Nowadays the modern reconstruction of Amazone--likely having little if anything to do with the original, having been stripped of the oakmoss but dolled up with bucketloads of fruit and other synthetic fripperies, in the modern style--is in the house bottle which I guess some would call iconic but I think is boring. I have no idea what it smells like: I don't even remember having been in proximity to it in modern times, but at any rate I've never been moved to try it. I don't need to: whatever it is, it couldn't be as good as its magical forerunner.
*Because a lot of people use the word "perfume" indiscriminately to refer to a scent, whatever its concentration, I use "parfum" or "extrait" when referring to the actual perfume (as opposed to "eau de toilette" or "eau de parfum" or whatever) so that there will be no confusion. For no good reason, I hate the term "pure perfume".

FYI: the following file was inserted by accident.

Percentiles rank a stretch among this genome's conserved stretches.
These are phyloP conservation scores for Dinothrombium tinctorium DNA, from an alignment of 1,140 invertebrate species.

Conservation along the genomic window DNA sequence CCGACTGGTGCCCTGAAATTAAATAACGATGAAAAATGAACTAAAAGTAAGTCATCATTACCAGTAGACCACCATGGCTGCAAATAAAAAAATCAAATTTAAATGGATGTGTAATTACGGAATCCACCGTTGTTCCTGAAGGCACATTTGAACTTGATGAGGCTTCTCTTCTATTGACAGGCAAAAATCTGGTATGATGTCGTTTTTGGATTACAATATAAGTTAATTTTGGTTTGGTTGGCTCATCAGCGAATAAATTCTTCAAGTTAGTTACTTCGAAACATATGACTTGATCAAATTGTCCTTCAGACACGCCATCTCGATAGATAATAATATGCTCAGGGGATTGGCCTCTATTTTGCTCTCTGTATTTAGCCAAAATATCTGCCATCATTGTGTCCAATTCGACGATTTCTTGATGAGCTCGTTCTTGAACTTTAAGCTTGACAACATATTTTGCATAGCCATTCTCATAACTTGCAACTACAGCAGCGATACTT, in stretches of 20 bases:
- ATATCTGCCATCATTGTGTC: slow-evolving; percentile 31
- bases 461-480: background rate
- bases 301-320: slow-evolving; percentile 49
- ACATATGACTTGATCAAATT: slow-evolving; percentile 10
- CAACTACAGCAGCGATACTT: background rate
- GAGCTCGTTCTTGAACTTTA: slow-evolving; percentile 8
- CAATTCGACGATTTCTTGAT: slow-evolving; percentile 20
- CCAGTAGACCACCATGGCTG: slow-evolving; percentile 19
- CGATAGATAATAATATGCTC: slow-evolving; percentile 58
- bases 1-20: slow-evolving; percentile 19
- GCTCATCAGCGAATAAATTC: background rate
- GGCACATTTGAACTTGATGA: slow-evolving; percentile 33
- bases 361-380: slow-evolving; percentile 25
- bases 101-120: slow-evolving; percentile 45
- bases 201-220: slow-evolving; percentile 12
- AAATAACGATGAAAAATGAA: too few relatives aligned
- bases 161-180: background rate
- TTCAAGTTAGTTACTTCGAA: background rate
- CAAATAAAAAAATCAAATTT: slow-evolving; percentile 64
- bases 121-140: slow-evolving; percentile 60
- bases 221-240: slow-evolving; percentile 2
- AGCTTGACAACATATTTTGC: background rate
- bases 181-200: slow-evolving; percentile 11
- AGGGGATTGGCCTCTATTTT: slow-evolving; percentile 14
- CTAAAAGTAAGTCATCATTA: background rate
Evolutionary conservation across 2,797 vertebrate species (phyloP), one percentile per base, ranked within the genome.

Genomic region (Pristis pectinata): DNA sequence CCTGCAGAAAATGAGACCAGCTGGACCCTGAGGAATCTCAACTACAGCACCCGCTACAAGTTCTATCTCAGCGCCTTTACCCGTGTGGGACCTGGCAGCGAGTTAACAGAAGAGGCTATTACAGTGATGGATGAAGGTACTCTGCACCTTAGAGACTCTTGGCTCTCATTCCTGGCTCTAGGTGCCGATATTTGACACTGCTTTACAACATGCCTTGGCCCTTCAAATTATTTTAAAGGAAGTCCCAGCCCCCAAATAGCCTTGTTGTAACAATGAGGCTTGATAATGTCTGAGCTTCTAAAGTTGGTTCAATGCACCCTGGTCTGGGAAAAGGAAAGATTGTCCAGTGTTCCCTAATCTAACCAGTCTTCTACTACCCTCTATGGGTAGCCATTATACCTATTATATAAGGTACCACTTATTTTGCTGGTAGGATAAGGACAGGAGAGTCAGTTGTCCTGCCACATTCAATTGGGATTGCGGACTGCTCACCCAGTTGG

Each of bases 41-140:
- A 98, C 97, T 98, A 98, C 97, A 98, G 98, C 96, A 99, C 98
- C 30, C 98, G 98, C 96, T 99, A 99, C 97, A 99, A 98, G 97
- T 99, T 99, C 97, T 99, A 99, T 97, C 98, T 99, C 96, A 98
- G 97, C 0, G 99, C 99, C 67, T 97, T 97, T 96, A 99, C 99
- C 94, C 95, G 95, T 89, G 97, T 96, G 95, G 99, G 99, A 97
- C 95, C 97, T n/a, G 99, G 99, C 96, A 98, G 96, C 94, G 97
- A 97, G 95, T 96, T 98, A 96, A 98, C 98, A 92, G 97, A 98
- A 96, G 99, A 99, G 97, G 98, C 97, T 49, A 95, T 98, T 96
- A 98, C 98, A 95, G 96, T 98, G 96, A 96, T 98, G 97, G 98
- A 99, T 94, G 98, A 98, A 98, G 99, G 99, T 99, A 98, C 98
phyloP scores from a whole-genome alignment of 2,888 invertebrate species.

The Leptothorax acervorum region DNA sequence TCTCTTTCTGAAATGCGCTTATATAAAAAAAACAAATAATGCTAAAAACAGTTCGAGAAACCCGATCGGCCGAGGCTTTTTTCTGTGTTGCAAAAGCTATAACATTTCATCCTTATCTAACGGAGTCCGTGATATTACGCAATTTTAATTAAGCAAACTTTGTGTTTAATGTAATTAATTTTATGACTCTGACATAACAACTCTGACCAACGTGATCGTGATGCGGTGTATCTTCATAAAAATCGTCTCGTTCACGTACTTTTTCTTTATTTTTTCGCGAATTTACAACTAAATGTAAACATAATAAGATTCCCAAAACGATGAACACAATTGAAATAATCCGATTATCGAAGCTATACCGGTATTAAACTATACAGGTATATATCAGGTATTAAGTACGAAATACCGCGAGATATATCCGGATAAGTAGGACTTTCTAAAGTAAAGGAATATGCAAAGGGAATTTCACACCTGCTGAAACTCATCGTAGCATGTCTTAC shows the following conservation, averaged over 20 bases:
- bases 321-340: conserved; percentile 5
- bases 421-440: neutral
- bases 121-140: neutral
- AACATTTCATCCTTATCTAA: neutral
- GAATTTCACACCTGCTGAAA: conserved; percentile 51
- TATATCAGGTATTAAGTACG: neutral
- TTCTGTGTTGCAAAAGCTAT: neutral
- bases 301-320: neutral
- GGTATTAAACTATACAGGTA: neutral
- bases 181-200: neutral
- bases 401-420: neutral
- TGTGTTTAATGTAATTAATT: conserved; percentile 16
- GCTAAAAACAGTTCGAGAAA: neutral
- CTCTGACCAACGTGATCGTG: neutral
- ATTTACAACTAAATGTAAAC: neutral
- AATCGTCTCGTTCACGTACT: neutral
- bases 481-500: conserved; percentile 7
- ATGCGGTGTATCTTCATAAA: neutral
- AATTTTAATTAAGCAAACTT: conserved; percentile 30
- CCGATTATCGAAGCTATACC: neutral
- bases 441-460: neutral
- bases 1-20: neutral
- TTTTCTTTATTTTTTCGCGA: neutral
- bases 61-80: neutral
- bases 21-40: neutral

**For me, obviously, the contents have always been paramount, though I admit to having bought some scents because I loved the packaging, and conversely to not having bought some--and on occasion to having declined to even smell them--because I hated the bottles.
*** I don't hate**** all of them! I am quite fond of some of the newer patchouli-heavy scents that people like to call chypres, such as Dior's Midnight Poison. I just don't pretend that they're anything like their ancestors.
**** I only just noticed, on re-reading before hitting the "Publish" button, that I used the word "hate" in all three of the preceding footnotes, and therefore in this one, too. It wasn't planned. Apparently I am just full of hatred.